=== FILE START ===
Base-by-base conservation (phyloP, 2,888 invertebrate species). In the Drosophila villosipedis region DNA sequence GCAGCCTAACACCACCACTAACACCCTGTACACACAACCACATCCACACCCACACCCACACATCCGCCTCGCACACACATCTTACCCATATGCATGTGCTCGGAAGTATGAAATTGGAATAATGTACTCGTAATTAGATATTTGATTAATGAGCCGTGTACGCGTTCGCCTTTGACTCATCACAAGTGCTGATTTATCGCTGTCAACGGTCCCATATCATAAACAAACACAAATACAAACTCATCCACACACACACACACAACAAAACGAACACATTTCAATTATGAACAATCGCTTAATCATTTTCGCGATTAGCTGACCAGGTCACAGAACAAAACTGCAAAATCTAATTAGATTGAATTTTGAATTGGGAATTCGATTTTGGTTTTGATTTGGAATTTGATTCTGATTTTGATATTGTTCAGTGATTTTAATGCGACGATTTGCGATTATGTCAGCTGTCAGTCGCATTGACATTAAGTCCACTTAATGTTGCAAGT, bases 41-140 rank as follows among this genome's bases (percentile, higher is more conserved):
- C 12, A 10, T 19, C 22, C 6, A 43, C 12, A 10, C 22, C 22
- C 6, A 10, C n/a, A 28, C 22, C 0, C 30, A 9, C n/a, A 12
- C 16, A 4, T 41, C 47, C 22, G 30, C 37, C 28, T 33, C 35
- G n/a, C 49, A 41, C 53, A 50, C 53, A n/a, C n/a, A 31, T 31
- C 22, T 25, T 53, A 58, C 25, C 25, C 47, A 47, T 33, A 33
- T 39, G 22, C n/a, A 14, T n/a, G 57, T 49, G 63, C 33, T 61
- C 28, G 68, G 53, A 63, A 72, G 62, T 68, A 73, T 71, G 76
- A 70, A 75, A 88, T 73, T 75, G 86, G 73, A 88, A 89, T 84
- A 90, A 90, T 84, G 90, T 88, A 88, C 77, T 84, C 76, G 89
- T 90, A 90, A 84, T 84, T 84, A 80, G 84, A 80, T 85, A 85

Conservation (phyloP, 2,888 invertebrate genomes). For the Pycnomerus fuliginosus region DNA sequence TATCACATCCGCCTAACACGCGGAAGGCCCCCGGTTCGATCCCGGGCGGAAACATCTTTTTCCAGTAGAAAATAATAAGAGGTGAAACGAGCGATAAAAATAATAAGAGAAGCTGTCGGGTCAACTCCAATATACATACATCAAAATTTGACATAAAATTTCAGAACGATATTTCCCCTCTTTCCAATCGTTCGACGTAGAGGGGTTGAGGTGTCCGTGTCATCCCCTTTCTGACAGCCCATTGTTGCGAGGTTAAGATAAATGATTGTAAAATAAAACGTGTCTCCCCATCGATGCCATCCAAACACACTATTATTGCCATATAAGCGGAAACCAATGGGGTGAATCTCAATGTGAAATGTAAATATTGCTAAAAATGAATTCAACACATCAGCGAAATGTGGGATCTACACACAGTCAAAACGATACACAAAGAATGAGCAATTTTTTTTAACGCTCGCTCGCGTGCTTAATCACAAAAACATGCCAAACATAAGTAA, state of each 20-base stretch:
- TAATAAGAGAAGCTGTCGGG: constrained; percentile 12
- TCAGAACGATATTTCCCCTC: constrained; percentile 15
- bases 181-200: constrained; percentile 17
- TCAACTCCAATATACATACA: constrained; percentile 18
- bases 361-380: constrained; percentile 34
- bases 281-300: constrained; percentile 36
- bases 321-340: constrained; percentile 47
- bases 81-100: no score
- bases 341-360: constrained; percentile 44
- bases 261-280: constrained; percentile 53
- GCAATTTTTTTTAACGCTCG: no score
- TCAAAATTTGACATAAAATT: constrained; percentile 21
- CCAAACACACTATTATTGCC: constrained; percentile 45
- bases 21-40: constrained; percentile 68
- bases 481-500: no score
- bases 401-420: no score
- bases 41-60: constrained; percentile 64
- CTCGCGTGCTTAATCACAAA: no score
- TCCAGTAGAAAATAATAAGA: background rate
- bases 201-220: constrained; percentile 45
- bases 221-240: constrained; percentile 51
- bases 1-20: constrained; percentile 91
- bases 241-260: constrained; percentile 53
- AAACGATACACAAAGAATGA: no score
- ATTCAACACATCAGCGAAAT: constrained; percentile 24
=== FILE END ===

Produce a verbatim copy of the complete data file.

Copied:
Base-by-base conservation (phyloP, 2,888 invertebrate species). In the Drosophila villosipedis region DNA sequence GCAGCCTAACACCACCACTAACACCCTGTACACACAACCACATCCACACCCACACCCACACATCCGCCTCGCACACACATCTTACCCATATGCATGTGCTCGGAAGTATGAAATTGGAATAATGTACTCGTAATTAGATATTTGATTAATGAGCCGTGTACGCGTTCGCCTTTGACTCATCACAAGTGCTGATTTATCGCTGTCAACGGTCCCATATCATAAACAAACACAAATACAAACTCATCCACACACACACACACAACAAAACGAACACATTTCAATTATGAACAATCGCTTAATCATTTTCGCGATTAGCTGACCAGGTCACAGAACAAAACTGCAAAATCTAATTAGATTGAATTTTGAATTGGGAATTCGATTTTGGTTTTGATTTGGAATTTGATTCTGATTTTGATATTGTTCAGTGATTTTAATGCGACGATTTGCGATTATGTCAGCTGTCAGTCGCATTGACATTAAGTCCACTTAATGTTGCAAGT, bases 41-140 rank as follows among this genome's bases (percentile, higher is more conserved):
- C 12, A 10, T 19, C 22, C 6, A 43, C 12, A 10, C 22, C 22
- C 6, A 10, C n/a, A 28, C 22, C 0, C 30, A 9, C n/a, A 12
- C 16, A 4, T 41, C 47, C 22, G 30, C 37, C 28, T 33, C 35
- G n/a, C 49, A 41, C 53, A 50, C 53, A n/a, C n/a, A 31, T 31
- C 22, T 25, T 53, A 58, C 25, C 25, C 47, A 47, T 33, A 33
- T 39, G 22, C n/a, A 14, T n/a, G 57, T 49, G 63, C 33, T 61
- C 28, G 68, G 53, A 63, A 72, G 62, T 68, A 73, T 71, G 76
- A 70, A 75, A 88, T 73, T 75, G 86, G 73, A 88, A 89, T 84
- A 90, A 90, T 84, G 90, T 88, A 88, C 77, T 84, C 76, G 89
- T 90, A 90, A 84, T 84, T 84, A 80, G 84, A 80, T 85, A 85

Conservation (phyloP, 2,888 invertebrate genomes). For the Pycnomerus fuliginosus region DNA sequence TATCACATCCGCCTAACACGCGGAAGGCCCCCGGTTCGATCCCGGGCGGAAACATCTTTTTCCAGTAGAAAATAATAAGAGGTGAAACGAGCGATAAAAATAATAAGAGAAGCTGTCGGGTCAACTCCAATATACATACATCAAAATTTGACATAAAATTTCAGAACGATATTTCCCCTCTTTCCAATCGTTCGACGTAGAGGGGTTGAGGTGTCCGTGTCATCCCCTTTCTGACAGCCCATTGTTGCGAGGTTAAGATAAATGATTGTAAAATAAAACGTGTCTCCCCATCGATGCCATCCAAACACACTATTATTGCCATATAAGCGGAAACCAATGGGGTGAATCTCAATGTGAAATGTAAATATTGCTAAAAATGAATTCAACACATCAGCGAAATGTGGGATCTACACACAGTCAAAACGATACACAAAGAATGAGCAATTTTTTTTAACGCTCGCTCGCGTGCTTAATCACAAAAACATGCCAAACATAAGTAA, state of each 20-base stretch:
- TAATAAGAGAAGCTGTCGGG: constrained; percentile 12
- TCAGAACGATATTTCCCCTC: constrained; percentile 15
- bases 181-200: constrained; percentile 17
- TCAACTCCAATATACATACA: constrained; percentile 18
- bases 361-380: constrained; percentile 34
- bases 281-300: constrained; percentile 36
- bases 321-340: constrained; percentile 47
- bases 81-100: no score
- bases 341-360: constrained; percentile 44
- bases 261-280: constrained; percentile 53
- GCAATTTTTTTTAACGCTCG: no score
- TCAAAATTTGACATAAAATT: constrained; percentile 21
- CCAAACACACTATTATTGCC: constrained; percentile 45
- bases 21-40: constrained; percentile 68
- bases 481-500: no score
- bases 401-420: no score
- bases 41-60: constrained; percentile 64
- CTCGCGTGCTTAATCACAAA: no score
- TCCAGTAGAAAATAATAAGA: background rate
- bases 201-220: constrained; percentile 45
- bases 221-240: constrained; percentile 51
- bases 1-20: constrained; percentile 91
- bases 241-260: constrained; percentile 53
- AAACGATACACAAAGAATGA: no score
- ATTCAACACATCAGCGAAAT: constrained; percentile 24